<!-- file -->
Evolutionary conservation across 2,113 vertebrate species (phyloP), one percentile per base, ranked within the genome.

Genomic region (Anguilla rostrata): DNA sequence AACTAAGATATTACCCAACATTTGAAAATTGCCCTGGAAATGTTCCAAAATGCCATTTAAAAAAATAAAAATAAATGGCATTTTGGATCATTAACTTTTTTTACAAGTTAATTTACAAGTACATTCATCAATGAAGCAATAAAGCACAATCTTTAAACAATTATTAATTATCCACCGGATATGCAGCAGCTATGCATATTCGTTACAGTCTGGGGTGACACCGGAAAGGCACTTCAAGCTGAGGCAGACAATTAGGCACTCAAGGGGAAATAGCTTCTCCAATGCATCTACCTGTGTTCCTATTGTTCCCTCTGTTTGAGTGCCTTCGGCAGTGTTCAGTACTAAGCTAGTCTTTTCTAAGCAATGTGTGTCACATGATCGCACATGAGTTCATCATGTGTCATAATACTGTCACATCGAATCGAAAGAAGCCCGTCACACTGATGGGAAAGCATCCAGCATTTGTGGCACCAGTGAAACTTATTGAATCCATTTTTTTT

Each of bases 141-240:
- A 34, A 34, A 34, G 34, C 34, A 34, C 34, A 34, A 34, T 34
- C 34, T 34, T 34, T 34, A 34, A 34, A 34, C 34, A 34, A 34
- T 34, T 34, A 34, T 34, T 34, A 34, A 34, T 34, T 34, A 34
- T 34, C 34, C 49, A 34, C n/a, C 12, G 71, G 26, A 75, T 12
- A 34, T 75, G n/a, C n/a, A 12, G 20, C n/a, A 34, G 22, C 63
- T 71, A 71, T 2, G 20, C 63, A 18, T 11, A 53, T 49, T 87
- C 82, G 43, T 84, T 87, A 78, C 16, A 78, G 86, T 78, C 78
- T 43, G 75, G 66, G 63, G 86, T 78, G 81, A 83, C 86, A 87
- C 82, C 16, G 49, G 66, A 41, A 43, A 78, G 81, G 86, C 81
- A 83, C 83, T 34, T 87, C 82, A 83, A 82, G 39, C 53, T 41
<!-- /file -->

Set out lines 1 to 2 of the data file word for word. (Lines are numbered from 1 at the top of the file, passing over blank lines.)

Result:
Evolutionary conservation across 2,113 vertebrate species (phyloP), one percentile per base, ranked within the genome.

Genomic region (Anguilla rostrata): DNA sequence AACTAAGATATTACCCAACATTTGAAAATTGCCCTGGAAATGTTCCAAAATGCCATTTAAAAAAATAAAAATAAATGGCATTTTGGATCATTAACTTTTTTTACAAGTTAATTTACAAGTACATTCATCAATGAAGCAATAAAGCACAATCTTTAAACAATTATTAATTATCCACCGGATATGCAGCAGCTATGCATATTCGTTACAGTCTGGGGTGACACCGGAAAGGCACTTCAAGCTGAGGCAGACAATTAGGCACTCAAGGGGAAATAGCTTCTCCAATGCATCTACCTGTGTTCCTATTGTTCCCTCTGTTTGAGTGCCTTCGGCAGTGTTCAGTACTAAGCTAGTCTTTTCTAAGCAATGTGTGTCACATGATCGCACATGAGTTCATCATGTGTCATAATACTGTCACATCGAATCGAAAGAAGCCCGTCACACTGATGGGAAAGCATCCAGCATTTGTGGCACCAGTGAAACTTATTGAATCCATTTTTTTT